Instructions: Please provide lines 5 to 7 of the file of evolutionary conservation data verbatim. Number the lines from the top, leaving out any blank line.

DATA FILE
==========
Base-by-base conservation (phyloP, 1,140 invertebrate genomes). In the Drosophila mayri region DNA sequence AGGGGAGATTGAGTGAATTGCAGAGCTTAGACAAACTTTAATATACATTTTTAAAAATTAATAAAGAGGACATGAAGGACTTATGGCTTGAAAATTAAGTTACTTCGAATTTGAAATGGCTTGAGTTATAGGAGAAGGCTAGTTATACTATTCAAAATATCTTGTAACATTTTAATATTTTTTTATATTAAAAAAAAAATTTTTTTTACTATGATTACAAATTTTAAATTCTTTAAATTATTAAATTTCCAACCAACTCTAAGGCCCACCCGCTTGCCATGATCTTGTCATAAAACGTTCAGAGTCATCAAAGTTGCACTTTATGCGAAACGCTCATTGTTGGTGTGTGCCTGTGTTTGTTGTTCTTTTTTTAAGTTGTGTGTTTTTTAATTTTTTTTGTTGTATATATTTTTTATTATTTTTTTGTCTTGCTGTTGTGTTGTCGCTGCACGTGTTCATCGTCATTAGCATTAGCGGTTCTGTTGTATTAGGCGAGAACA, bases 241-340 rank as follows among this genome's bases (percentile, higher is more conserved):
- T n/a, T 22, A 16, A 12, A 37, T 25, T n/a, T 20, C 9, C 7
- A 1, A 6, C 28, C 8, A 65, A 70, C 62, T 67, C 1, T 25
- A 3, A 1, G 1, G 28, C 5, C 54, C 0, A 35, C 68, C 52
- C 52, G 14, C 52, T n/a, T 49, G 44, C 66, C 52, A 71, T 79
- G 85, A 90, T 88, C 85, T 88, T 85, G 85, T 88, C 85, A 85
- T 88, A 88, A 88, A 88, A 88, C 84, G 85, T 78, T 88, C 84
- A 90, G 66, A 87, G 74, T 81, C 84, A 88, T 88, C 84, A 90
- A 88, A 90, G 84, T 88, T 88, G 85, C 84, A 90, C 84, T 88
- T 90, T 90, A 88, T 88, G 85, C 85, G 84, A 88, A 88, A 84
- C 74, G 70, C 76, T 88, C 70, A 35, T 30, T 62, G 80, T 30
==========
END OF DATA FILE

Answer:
- C 52, G 14, C 52, T n/a, T 49, G 44, C 66, C 52, A 71, T 79
- G 85, A 90, T 88, C 85, T 88, T 85, G 85, T 88, C 85, A 85
- T 88, A 88, A 88, A 88, A 88, C 84, G 85, T 78, T 88, C 84